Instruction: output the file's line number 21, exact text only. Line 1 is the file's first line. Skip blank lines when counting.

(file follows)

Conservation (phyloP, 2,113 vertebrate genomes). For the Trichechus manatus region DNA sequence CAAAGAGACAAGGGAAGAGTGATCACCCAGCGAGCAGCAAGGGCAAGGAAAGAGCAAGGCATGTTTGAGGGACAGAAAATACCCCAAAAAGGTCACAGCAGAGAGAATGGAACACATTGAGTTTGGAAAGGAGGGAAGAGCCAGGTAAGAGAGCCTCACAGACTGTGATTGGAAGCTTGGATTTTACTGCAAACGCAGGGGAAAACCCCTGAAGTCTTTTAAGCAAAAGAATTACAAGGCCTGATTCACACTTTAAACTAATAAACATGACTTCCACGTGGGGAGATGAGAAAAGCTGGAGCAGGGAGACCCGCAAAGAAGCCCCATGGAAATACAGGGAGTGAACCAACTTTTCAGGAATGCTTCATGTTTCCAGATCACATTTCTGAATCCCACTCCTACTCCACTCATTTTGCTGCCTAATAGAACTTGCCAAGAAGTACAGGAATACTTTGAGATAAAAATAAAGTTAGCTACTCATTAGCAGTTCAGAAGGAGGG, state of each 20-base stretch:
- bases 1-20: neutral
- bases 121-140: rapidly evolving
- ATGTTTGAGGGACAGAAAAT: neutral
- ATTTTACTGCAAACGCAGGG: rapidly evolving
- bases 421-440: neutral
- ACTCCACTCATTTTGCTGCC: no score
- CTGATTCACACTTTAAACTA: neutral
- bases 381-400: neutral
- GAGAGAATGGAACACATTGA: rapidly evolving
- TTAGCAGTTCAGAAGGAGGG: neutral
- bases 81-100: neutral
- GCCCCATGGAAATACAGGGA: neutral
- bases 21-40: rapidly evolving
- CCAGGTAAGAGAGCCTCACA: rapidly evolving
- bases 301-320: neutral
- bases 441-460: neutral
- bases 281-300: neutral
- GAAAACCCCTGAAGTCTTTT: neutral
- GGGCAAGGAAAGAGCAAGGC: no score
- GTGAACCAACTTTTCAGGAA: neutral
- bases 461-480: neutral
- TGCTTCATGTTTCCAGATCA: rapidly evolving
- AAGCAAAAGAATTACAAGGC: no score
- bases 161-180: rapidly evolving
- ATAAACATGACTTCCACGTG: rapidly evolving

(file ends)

- GTGAACCAACTTTTCAGGAA: neutral